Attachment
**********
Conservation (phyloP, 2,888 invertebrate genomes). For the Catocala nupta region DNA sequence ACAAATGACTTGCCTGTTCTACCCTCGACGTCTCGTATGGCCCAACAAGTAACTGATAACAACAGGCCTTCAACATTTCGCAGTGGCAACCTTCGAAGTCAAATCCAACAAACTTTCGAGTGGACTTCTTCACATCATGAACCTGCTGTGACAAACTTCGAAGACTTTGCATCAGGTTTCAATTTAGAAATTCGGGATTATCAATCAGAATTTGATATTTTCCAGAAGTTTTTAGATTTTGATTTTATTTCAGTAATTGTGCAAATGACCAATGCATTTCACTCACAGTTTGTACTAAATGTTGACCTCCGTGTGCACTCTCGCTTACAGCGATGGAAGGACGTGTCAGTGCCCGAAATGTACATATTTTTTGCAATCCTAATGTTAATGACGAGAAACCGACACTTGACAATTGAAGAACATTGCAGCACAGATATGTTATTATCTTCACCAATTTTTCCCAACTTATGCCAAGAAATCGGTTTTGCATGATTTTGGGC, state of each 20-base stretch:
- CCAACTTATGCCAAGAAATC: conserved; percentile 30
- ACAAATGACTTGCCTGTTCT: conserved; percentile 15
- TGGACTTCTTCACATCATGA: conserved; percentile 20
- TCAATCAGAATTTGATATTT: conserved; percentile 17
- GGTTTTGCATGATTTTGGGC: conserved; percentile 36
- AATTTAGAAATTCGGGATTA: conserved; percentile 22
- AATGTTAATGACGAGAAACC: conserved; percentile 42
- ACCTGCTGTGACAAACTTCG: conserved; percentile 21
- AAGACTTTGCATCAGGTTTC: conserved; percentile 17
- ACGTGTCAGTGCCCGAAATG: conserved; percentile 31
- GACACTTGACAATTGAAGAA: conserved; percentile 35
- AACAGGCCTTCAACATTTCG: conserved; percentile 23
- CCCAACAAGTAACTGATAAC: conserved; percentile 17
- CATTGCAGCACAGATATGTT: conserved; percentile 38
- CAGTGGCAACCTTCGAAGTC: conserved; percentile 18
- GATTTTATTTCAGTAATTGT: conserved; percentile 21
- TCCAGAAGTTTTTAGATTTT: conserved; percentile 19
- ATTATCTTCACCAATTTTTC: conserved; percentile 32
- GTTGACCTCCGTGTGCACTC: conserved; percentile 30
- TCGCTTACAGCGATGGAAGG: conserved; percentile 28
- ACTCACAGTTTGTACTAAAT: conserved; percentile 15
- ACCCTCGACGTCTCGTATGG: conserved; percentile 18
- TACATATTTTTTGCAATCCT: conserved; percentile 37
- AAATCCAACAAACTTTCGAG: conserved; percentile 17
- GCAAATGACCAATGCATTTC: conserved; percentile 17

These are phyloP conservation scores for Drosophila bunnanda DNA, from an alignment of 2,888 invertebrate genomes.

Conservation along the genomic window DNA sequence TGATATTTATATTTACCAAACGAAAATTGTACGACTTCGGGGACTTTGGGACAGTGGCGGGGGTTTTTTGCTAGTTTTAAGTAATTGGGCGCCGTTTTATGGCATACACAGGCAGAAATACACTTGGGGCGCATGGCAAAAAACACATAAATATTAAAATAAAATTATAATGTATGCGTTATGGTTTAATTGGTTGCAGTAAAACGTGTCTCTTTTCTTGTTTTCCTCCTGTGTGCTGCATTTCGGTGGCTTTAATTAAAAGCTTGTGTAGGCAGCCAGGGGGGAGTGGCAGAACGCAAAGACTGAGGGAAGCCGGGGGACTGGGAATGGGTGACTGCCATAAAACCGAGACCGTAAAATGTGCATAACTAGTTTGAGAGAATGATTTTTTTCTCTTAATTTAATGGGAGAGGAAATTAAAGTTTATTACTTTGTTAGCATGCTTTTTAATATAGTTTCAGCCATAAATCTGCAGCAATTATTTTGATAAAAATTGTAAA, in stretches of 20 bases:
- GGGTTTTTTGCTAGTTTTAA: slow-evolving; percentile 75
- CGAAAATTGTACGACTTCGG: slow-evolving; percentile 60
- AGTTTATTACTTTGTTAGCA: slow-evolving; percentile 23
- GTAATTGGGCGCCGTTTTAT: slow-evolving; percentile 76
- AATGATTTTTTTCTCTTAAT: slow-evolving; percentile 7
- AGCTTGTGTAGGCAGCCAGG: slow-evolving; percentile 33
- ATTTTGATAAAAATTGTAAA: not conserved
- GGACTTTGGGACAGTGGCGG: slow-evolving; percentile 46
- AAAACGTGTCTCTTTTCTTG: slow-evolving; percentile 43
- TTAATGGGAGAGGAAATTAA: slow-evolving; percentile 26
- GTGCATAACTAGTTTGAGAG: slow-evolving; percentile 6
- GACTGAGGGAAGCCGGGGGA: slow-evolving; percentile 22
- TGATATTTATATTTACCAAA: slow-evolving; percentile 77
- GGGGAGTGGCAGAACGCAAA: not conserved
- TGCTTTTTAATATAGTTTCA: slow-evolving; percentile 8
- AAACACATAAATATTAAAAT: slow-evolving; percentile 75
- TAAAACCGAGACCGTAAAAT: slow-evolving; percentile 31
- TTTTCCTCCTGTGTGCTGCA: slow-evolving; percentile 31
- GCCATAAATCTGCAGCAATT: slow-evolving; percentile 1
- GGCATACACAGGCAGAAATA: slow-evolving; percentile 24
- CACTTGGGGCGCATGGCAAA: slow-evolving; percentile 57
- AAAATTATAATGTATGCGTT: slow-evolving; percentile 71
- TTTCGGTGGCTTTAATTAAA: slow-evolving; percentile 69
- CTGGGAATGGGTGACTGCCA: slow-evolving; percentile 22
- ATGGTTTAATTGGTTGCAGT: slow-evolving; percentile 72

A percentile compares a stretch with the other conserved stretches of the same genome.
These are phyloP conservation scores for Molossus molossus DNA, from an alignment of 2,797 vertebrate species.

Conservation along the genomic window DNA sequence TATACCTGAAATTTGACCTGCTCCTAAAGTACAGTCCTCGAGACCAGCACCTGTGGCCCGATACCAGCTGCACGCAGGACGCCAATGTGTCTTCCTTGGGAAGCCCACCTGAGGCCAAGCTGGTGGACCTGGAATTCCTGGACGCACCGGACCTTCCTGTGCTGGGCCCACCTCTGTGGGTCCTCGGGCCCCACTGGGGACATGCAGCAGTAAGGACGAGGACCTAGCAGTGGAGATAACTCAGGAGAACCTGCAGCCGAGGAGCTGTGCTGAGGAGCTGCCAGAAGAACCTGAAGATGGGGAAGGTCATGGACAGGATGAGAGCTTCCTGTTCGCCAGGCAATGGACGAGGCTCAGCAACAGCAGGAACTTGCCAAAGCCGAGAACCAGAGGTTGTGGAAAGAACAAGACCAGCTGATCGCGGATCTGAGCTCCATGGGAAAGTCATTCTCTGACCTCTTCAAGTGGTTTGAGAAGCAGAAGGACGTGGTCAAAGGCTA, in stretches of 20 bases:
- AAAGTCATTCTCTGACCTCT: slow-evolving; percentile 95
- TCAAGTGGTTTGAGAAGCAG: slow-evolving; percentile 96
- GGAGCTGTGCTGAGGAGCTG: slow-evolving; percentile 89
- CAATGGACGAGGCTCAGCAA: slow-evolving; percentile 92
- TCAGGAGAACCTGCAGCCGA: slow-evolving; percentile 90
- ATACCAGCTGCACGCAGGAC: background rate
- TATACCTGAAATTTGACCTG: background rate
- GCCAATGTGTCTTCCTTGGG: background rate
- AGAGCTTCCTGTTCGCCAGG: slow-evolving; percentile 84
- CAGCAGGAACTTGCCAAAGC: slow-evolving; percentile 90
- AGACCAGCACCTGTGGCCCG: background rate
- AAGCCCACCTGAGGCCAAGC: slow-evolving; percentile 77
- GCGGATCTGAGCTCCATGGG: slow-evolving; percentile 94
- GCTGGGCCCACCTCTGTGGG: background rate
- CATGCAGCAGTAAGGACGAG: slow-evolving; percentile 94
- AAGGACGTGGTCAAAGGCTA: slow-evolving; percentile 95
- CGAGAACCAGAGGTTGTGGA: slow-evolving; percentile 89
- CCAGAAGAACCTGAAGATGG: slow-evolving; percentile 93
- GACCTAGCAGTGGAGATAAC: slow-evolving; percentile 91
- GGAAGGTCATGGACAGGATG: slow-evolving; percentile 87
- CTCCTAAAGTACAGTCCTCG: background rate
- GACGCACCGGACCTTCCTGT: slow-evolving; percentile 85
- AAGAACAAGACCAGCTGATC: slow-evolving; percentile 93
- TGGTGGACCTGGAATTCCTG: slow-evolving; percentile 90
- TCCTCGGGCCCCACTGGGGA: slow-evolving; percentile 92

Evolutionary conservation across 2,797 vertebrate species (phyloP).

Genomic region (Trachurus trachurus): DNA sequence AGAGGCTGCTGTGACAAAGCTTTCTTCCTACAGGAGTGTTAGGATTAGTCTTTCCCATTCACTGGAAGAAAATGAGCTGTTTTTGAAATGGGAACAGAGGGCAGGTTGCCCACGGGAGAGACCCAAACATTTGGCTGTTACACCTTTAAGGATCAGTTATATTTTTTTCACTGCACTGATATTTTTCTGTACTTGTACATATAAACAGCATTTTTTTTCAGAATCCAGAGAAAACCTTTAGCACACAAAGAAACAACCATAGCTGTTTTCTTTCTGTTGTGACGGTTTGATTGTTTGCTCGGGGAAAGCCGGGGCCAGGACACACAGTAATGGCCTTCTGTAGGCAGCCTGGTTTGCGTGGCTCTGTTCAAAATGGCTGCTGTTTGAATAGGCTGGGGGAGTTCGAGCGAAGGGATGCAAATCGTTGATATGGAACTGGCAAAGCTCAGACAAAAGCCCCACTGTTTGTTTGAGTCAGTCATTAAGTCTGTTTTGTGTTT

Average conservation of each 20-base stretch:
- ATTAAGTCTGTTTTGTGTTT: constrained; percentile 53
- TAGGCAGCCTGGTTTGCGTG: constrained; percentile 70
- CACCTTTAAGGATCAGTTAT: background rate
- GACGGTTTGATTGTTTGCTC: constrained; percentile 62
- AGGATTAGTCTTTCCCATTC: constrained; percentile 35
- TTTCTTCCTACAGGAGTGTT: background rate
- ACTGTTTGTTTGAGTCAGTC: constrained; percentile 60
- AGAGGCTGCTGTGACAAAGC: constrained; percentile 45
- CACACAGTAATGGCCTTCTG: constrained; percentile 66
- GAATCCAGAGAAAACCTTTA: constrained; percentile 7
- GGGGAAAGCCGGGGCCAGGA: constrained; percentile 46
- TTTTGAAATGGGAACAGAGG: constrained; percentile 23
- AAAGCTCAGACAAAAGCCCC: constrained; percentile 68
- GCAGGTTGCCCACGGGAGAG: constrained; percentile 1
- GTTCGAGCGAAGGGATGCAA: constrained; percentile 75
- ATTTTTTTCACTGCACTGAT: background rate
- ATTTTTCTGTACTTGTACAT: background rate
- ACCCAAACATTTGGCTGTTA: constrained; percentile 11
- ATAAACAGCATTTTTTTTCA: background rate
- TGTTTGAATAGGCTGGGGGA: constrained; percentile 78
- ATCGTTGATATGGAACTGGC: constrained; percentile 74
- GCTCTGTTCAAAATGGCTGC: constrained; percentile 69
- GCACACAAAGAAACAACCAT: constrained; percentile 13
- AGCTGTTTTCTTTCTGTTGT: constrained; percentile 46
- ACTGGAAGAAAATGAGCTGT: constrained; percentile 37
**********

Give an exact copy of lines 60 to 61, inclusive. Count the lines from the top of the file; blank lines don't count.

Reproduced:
- CAATGGACGAGGCTCAGCAA: slow-evolving; percentile 92
- TCAGGAGAACCTGCAGCCGA: slow-evolving; percentile 90